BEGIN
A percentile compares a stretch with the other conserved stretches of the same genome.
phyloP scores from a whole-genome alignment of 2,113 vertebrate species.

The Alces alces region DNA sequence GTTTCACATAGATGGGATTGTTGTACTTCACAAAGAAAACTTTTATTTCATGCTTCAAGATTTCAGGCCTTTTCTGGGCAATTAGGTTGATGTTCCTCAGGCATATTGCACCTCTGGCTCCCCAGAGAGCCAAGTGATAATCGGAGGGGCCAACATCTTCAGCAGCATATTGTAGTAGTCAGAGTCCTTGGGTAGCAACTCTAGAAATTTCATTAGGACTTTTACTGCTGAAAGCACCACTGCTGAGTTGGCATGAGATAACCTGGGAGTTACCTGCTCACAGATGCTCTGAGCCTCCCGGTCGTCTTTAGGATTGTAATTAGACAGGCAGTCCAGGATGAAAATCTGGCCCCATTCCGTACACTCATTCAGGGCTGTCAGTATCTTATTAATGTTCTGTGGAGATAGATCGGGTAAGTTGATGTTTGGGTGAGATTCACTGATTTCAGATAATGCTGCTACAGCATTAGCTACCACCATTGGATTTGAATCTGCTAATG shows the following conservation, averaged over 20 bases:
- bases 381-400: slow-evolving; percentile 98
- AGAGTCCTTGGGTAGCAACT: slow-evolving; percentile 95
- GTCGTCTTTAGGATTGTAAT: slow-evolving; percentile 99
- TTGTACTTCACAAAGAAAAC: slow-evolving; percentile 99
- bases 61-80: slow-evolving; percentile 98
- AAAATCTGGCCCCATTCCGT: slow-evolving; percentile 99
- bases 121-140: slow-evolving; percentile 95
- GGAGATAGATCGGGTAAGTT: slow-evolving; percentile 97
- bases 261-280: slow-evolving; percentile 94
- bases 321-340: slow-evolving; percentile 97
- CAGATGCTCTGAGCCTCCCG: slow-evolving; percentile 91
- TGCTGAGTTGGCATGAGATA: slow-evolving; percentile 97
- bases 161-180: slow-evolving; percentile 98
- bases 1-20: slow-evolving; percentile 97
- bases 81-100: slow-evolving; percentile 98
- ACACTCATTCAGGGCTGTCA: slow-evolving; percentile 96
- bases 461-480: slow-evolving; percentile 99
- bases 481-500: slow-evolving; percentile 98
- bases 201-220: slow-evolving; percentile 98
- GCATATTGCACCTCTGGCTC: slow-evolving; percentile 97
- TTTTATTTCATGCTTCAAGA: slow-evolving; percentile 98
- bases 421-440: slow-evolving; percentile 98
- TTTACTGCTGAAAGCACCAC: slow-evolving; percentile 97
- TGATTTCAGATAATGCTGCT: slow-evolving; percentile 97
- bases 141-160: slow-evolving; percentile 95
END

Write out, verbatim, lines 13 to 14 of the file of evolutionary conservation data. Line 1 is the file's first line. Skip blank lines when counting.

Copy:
- bases 321-340: slow-evolving; percentile 97
- CAGATGCTCTGAGCCTCCCG: slow-evolving; percentile 91